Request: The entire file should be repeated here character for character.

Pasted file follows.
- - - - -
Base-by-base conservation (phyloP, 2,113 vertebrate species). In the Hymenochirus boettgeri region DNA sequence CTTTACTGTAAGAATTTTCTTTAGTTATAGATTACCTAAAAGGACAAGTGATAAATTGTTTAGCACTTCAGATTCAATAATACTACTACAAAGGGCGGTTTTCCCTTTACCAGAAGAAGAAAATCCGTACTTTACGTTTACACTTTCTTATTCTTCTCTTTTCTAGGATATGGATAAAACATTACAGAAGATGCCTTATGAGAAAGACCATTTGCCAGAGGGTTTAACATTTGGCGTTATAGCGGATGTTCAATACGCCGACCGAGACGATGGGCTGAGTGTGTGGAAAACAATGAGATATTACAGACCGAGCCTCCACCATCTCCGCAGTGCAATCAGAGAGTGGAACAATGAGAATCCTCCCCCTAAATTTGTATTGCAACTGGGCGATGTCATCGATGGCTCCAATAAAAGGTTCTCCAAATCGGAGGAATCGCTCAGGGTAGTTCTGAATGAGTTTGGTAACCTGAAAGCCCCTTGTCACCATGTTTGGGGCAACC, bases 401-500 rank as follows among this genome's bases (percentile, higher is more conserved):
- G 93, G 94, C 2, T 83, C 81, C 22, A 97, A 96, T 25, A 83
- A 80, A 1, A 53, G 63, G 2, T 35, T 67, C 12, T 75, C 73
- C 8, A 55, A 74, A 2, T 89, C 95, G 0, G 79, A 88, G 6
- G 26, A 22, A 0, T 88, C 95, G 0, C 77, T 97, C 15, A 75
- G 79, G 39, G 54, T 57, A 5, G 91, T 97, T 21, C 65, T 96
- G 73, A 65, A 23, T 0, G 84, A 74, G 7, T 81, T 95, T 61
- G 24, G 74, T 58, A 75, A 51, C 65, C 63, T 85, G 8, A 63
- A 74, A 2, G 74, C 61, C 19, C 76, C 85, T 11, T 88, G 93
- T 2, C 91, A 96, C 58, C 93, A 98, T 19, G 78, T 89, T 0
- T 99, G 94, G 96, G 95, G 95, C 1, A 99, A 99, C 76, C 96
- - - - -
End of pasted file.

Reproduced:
Base-by-base conservation (phyloP, 2,113 vertebrate species). In the Hymenochirus boettgeri region DNA sequence CTTTACTGTAAGAATTTTCTTTAGTTATAGATTACCTAAAAGGACAAGTGATAAATTGTTTAGCACTTCAGATTCAATAATACTACTACAAAGGGCGGTTTTCCCTTTACCAGAAGAAGAAAATCCGTACTTTACGTTTACACTTTCTTATTCTTCTCTTTTCTAGGATATGGATAAAACATTACAGAAGATGCCTTATGAGAAAGACCATTTGCCAGAGGGTTTAACATTTGGCGTTATAGCGGATGTTCAATACGCCGACCGAGACGATGGGCTGAGTGTGTGGAAAACAATGAGATATTACAGACCGAGCCTCCACCATCTCCGCAGTGCAATCAGAGAGTGGAACAATGAGAATCCTCCCCCTAAATTTGTATTGCAACTGGGCGATGTCATCGATGGCTCCAATAAAAGGTTCTCCAAATCGGAGGAATCGCTCAGGGTAGTTCTGAATGAGTTTGGTAACCTGAAAGCCCCTTGTCACCATGTTTGGGGCAACC, bases 401-500 rank as follows among this genome's bases (percentile, higher is more conserved):
- G 93, G 94, C 2, T 83, C 81, C 22, A 97, A 96, T 25, A 83
- A 80, A 1, A 53, G 63, G 2, T 35, T 67, C 12, T 75, C 73
- C 8, A 55, A 74, A 2, T 89, C 95, G 0, G 79, A 88, G 6
- G 26, A 22, A 0, T 88, C 95, G 0, C 77, T 97, C 15, A 75
- G 79, G 39, G 54, T 57, A 5, G 91, T 97, T 21, C 65, T 96
- G 73, A 65, A 23, T 0, G 84, A 74, G 7, T 81, T 95, T 61
- G 24, G 74, T 58, A 75, A 51, C 65, C 63, T 85, G 8, A 63
- A 74, A 2, G 74, C 61, C 19, C 76, C 85, T 11, T 88, G 93
- T 2, C 91, A 96, C 58, C 93, A 98, T 19, G 78, T 89, T 0
- T 99, G 94, G 96, G 95, G 95, C 1, A 99, A 99, C 76, C 96